July 6-9, 2009

We quickly emerged from the Chunnel and arrived in Paris. Although I had been once before, I got to see and do a lot of exciting new things. Paris is so much different than London, in good ways and bad, but it is fun to experience more than one culture on a trip. Although it is generally less inviting than the British, the French culture is one I have a deep appreciation for so I was happy to return to the city of Paris.

After the fast train ride we checked into our hotel and headed to the Louvre for a group cultural experience. The Louvre displays sucha wide variety of works of art from all different time periods andplaces all over the world. It’s a bit overwhelming to try to grip theimportance and historical value of everything you see. A few of thethousands exhibits included Michelangelo’s Dying Slave and Da Vinci’s Mona Lisa. I really appreciate the effort of Professor Kirton to make the cultural events part of the course. Not only have I learned a lot about aviation, but also I have broadened my global thinking.

On Tuesday we visited Musee de L’Air et de L’Espace. Filled with all kinds of aircraft, this museum was my favorite in France. The museum had everything imaginable, from man’s first flight in a balloon to full size Concorde jets. My favorite exhibit was the retired Air France Boeing 747-400. I had never been on a 747, and I got to see everything: the cockpit, cabins, cargo holds, wirings, and so much more. The effect of the Boeing 747 on civil aviation is almost immeasurable, and it was an extraordinary experience to study the aircraft inside and out.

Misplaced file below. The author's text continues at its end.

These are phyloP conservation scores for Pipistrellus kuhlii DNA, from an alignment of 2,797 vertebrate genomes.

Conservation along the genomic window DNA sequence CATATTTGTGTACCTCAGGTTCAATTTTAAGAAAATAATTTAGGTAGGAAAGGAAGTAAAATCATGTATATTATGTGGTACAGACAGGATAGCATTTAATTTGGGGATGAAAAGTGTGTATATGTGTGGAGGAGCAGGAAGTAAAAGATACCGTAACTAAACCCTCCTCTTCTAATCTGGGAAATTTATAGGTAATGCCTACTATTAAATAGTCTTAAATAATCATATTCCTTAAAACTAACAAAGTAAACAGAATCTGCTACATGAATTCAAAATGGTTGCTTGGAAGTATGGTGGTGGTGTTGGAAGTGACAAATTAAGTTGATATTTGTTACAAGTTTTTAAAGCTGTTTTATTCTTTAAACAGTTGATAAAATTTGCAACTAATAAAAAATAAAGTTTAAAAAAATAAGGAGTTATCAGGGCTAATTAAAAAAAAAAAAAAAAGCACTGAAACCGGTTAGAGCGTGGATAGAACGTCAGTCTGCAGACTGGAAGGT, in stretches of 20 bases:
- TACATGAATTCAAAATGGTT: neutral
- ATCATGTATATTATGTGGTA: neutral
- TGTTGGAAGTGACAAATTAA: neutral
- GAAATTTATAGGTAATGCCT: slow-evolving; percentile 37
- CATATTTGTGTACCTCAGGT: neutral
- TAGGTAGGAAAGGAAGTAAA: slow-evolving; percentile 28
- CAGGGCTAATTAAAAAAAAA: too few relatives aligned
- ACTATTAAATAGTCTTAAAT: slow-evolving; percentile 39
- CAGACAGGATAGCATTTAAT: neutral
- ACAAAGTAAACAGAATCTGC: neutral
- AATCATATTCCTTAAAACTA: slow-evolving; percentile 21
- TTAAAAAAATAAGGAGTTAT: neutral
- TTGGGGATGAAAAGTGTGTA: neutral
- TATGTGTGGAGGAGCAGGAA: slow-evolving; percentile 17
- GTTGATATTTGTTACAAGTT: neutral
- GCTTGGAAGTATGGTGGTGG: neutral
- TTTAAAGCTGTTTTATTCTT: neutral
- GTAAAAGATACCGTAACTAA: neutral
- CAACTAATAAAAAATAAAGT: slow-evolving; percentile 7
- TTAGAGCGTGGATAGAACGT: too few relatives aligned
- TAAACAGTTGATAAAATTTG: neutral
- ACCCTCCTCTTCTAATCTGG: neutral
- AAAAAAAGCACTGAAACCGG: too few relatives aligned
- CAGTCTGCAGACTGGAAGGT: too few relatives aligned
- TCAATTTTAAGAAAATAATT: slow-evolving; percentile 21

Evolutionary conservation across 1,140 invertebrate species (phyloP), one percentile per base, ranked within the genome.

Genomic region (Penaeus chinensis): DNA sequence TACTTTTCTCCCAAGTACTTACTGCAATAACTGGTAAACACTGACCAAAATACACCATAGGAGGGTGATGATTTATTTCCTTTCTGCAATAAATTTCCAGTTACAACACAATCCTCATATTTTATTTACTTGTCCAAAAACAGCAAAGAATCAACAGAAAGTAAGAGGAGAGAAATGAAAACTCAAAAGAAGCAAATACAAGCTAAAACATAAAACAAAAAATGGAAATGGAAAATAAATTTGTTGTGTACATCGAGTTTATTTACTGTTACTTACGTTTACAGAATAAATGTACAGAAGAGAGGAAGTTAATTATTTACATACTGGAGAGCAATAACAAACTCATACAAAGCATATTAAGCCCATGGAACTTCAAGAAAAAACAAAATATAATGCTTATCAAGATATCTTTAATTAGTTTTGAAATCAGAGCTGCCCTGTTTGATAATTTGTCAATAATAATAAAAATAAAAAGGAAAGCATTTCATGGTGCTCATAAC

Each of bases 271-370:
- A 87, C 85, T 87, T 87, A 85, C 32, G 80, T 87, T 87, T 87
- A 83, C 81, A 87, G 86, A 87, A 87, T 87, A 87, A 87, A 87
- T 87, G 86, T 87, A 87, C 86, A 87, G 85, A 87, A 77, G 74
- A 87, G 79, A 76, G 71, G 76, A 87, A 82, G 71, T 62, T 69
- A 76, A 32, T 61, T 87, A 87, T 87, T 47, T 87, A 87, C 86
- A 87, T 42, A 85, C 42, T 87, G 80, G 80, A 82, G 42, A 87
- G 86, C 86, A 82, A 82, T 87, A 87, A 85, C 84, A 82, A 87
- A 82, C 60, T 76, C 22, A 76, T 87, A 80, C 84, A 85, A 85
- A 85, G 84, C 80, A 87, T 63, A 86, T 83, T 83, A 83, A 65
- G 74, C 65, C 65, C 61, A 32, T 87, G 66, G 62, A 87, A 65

On Wednesday (July 8), the group headed south of Paris to an Aerodrome at Cerny. It was quite a trek to this location, but it was a fun little adventure. After an hour on the train, we hiked up a hill for about 30 minutes in the middle of nowhere. Needless to say, we were all happy about finding the airfield. The hangars were filled with old airplanes from the World Wars and other events, all of which were still flyable. An American working at the Aerodrome gave us a walking tour of the planes and answered all of our questions. He was very knowledgeable and his stories were fascinating. While eating lunch, a French Army helicopter landed at the field in the pouring rain, which was neat. After leaving Cerny we went back to Paris for our group picture at the Arc Du Triumph.

Thursday was our free day at Paris, and we accomplished a lot. A group of five of us visited Notre Dame, the Sacre Couer, Centre Pompidou, and the top of the Eiffel Tower. Each attraction was a little different, but I found all of them very interesting. Although they are quite close geographically, the cities of Paris and London feel worlds apart. I love both of them, but I still believe London ranks higher for me. Tomorrow however, we are switching it up again as we fly to Munich to begin our German section of the trip.

Au revoir from Paris,
Mack

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Mack

About Mack

Minor: Air Traffic Control, Business Administration, International Relations
Activities: Intramural Sports, Task Force One, Student Journal Writer, Delta Upsilon, European Aviation Appreciation, Study Abroad
Career Goals: To work as an air traffic controller or manager at a large airport.
Why I chose Embry-Riddle: To achieve my lifelong dream of working in the aviation industry.

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